- Now allow insulating varnish by opening the sluice valve to flow into the chamber A, until the armature is fully immersed. Note that at no time is air allowed in contact with the windings.
- Apply an air pressure of 20 to 30 lb into the space above the varnish level in tank A, after closing the varnish outlet vale. The varnish will now be forced by pressure into all the porous spaces in the interior of the coil.
- After ½ an hour, allow all the varnish to flow back into the storage tank C under air pressure and the excess varnish in the coil to drain out.
- Bake the armature for 4 to 8 hours at a temperature of 100oC to 110oC. This will cause the varnish in all portions of the coil to set and become bone dry. Never exceed 110oC in any circumstances as it will endanger the insulation.
- If the operation is carried out by trained staff, a first class job can be done and the coil can be confidently expected to give excellent service for long periods.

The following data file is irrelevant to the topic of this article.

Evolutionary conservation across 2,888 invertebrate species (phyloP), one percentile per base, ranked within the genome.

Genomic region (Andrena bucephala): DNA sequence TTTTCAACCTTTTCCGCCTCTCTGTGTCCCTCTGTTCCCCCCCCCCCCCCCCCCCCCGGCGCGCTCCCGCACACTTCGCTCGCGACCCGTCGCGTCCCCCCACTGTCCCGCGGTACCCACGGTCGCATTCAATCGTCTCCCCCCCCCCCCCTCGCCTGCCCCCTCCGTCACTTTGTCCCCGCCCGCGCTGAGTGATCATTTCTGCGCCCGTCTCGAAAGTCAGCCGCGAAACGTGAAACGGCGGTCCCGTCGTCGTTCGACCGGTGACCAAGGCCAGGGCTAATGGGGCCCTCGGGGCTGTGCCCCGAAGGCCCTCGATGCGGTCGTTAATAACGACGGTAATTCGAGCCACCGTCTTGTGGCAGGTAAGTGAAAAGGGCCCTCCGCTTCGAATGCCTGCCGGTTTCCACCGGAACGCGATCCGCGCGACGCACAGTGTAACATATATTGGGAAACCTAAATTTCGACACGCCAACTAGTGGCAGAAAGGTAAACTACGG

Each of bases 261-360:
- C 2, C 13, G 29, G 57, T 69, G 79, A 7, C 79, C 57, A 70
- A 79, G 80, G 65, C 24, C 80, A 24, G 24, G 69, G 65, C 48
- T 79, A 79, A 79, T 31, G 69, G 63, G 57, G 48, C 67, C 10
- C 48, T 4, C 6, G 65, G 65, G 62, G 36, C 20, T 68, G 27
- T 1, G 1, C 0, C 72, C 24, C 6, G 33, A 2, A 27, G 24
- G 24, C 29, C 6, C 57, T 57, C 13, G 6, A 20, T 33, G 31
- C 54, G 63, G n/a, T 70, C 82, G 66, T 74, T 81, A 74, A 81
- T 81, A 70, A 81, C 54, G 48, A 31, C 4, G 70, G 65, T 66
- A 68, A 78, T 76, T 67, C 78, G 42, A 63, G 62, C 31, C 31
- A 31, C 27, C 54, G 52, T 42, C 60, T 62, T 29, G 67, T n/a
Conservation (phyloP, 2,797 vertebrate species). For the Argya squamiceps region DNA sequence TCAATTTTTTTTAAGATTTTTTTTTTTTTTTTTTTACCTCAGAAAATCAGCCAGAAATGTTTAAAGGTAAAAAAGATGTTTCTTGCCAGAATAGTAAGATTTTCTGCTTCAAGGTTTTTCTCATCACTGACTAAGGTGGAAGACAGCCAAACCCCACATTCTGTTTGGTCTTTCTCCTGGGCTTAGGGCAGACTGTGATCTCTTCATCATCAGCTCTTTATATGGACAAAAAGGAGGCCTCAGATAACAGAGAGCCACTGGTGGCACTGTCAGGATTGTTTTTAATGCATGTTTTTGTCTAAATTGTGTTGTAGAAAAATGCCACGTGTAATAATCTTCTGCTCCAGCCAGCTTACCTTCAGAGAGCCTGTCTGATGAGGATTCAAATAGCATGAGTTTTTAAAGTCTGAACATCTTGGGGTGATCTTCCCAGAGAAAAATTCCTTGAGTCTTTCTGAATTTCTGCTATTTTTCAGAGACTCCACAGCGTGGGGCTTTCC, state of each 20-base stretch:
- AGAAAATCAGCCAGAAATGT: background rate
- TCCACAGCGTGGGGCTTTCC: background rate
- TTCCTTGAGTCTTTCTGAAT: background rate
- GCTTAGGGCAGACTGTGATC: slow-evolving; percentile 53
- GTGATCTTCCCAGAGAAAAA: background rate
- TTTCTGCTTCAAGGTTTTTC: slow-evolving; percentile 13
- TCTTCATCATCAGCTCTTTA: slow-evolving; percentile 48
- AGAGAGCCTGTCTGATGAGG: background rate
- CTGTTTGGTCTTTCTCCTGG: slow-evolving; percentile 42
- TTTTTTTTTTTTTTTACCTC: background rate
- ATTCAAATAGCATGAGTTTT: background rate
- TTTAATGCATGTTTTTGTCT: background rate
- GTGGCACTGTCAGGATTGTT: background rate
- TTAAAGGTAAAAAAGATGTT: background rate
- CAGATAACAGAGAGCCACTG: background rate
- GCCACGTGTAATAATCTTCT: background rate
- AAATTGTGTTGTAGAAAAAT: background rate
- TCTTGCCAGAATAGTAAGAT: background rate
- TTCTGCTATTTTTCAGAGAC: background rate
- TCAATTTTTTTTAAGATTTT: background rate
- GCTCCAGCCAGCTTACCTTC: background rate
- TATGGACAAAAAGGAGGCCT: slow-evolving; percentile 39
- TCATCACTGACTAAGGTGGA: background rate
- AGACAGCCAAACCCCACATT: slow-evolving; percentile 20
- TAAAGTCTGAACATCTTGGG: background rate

The baking operation should be thorough. Half baked windings are useless and will give a lot of trouble. In fact, hand varnishing is certainly much better than half-baked vacuum impregnation. Remember that the heat should penetrate and bake the varnish in the innermost recesses of the winding and this takes several hours.
Insulation varnishes are marketed under several trade names such as Ohmaline, Armacell, Esbalite, Synobel, etc. and they are available in two forms, i.e. ‘air drying’ for hand application and ‘baking’ type for hardening inside hot ovens. Suitable thinners are also available to dilute the varnish if it becomes too thick.